Novel missense change at an amino acid residue where a different missense change determined to be pathogenic has been seen before.


Co-segregation with disease in multiple affected family members in a gene definitively known to cause the disease: *Alzforum requires at least one affected carrier and one unaffected non-carrier from the same family to fulfill this criterion. M146L (A>T): At least one family with >=3 affected carriers and >=1 unaffected noncarriers.


Missense variant in a gene that has a low rate of benign missense variation and where missense variants are a common mechanism of disease.


Multiple lines of computational evidence support a deleterious effect on the gene or gene product (conservation, evolutionary, splicing impact, etc.). *In most cases, Alzforum applies this criterion when the variant’s PHRED-scaled CADD score is greater than or equal to 20.

Pathogenic (PS, PM, PP) Benign (BA, BS, BP)
Criteria Weighting Strong (-S) Moderate (-M) Supporting (-P) Supporting (-P) Strong (-S) Strongest (BA)

Last Updated: 15 Aug 2022


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Mutations Citations

  1. PSEN1 M146L (A>C)

News Citations

  1. CryoEM γ-Secretase Structures Nail APP, Notch Binding
  2. Mutant Presenilin Skews Calcium Homeostasis by Chomping on ER Sensor

Paper Citations

  1. . Early onset Alzheimer's disease in a South American pedigree from Argentina. Acta Neurol Scand. 1995 Jan;91(1):6-13. PubMed.
  2. . Presenilin 1 Met146Leu variant due to an A --> T transversion in an early-onset familial Alzheimer's disease pedigree from Argentina. Clin Genet. 1998 Jun;53(6):469-73. PubMed.
  3. . Autosomal Dominant Early-Onset Alzheimer's Disease: Characterization of a Brazilian Cohort . Alzheimer's & Dementia, July 2017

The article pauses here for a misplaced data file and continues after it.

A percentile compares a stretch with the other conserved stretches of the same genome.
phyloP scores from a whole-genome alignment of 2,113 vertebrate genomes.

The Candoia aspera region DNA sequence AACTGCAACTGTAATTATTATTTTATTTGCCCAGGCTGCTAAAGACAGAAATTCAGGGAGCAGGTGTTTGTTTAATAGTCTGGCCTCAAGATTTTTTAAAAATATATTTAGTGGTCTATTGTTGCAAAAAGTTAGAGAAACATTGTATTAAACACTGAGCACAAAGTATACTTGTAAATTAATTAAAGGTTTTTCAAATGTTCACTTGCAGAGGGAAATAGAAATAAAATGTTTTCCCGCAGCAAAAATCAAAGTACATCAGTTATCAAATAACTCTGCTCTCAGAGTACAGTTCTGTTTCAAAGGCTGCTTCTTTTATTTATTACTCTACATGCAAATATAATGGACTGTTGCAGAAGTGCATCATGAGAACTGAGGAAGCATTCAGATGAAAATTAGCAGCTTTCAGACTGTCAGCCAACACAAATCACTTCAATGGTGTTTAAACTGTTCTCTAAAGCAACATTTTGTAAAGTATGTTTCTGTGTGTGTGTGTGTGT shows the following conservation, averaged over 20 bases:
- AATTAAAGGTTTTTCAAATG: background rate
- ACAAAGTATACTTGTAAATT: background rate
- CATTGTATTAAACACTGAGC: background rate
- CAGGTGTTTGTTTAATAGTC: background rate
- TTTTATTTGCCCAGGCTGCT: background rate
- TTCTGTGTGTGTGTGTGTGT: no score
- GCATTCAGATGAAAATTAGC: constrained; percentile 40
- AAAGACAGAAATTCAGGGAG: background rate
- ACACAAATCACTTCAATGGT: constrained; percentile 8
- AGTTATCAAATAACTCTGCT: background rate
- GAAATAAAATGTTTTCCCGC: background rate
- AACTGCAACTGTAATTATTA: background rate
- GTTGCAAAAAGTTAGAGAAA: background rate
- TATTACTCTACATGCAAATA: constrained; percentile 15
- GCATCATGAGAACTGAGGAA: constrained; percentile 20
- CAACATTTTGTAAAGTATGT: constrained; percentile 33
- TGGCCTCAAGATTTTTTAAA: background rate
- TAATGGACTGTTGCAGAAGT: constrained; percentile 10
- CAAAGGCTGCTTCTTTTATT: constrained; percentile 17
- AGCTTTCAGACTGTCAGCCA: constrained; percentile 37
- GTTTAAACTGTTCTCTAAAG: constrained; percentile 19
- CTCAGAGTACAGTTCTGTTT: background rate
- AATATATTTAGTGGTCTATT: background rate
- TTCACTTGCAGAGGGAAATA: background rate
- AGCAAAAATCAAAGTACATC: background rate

4. . Dominantly inherited Alzheimer's disease in Latin America: Genetic heterogeneity and clinical phenotypes. Alzheimers Dement. 2021 Apr;17(4):653-664. Epub 2020 Nov 23 PubMed.
  5. . Lewy body pathology in familial Alzheimer disease: evidence for disease- and mutation-specific pathologic phenotype. Arch Neurol. 2006 Mar;63(3):370-6. PubMed.
  6. . Generation of Abeta38 and Abeta42 is independently and differentially affected by familial Alzheimer disease-associated presenilin mutations and gamma-secretase modulation. J Biol Chem. 2008 Jan 11;283(2):677-83. PubMed.
  7. . Potential link between amyloid beta-protein 42 and C-terminal fragment gamma 49-99 of beta-amyloid precursor protein. J Biol Chem. 2003 Jul 4;278(27):24294-301. PubMed.
  8. . FAD mutants unable to increase neurotoxic Abeta 42 suggest that mutation effects on neurodegeneration may be independent of effects on Abeta. J Neurochem. 2007 May;101(3):674-81. Epub 2007 Jan 24 PubMed.
  9. . Analysis of 138 pathogenic mutations in presenilin-1 on the in vitro production of Aβ42 and Aβ40 peptides by γ-secretase. Proc Natl Acad Sci U S A. 2017 Jan 24;114(4):E476-E485. Epub 2016 Dec 5 PubMed.
  10. . Effect of potent γ-secretase modulator in human neurons derived from multiple presenilin 1-induced pluripotent stem cell mutant carriers. JAMA Neurol. 2014 Dec;71(12):1481-9. PubMed.
  11. . Human-Induced Neurons from Presenilin 1 Mutant Patients Model Aspects of Alzheimer's Disease Pathology. Int J Mol Sci. 2020 Feb 4;21(3) PubMed.
  12. . Switched Aβ43 generation in familial Alzheimer's disease with presenilin 1 mutation. Transl Psychiatry. 2021 Nov 3;11(1):558. PubMed.
  13. . Recognition of the amyloid precursor protein by human γ-secretase. Science. 2019 Feb 15;363(6428) Epub 2019 Jan 10 PubMed.
  14. . Familial Alzheimer's disease-associated presenilin 1 mutants promote γ-secretase cleavage of STIM1 to impair store-operated Ca2+ entry. Sci Signal. 2016 Sep 6;9(444):ra89. PubMed.
  15. . The gain-of-function enhancement of IP3-receptor channel gating by familial Alzheimer's disease-linked presenilin mutants increases the open probability of mitochondrial permeability transition pore. Cell Calcium. 2016 Jul;60(1):13-24. Epub 2016 May 7 PubMed.
  16. . APP, PSEN1, and PSEN2 Variants in Alzheimer's Disease: Systematic Re-evaluation According to ACMG Guidelines. Front Aging Neurosci. 2021;13:695808. Epub 2021 Jun 18 PubMed.

Further Reading


  1. . Screening for PS1 mutations in a referral-based series of AD cases: 21 novel mutations. Neurology. 2001 Aug 28;57(4):621-5. PubMed.
  2. . The effect of citalopram treatment on amyloid-β precursor protein processing and oxidative stress in human hNSC-derived neurons. Transl Psychiatry. 2022 Jul 18;12(1):285. PubMed.

Protein Diagram

Primary Papers

  1. . Early onset Alzheimer's disease in a South American pedigree from Argentina. Acta Neurol Scand. 1995 Jan;91(1):6-13. PubMed.
  2. . Presenilin 1 Met146Leu variant due to an A --> T transversion in an early-onset familial Alzheimer's disease pedigree from Argentina. Clin Genet. 1998 Jun;53(6):469-73. PubMed.

Other mutations at this position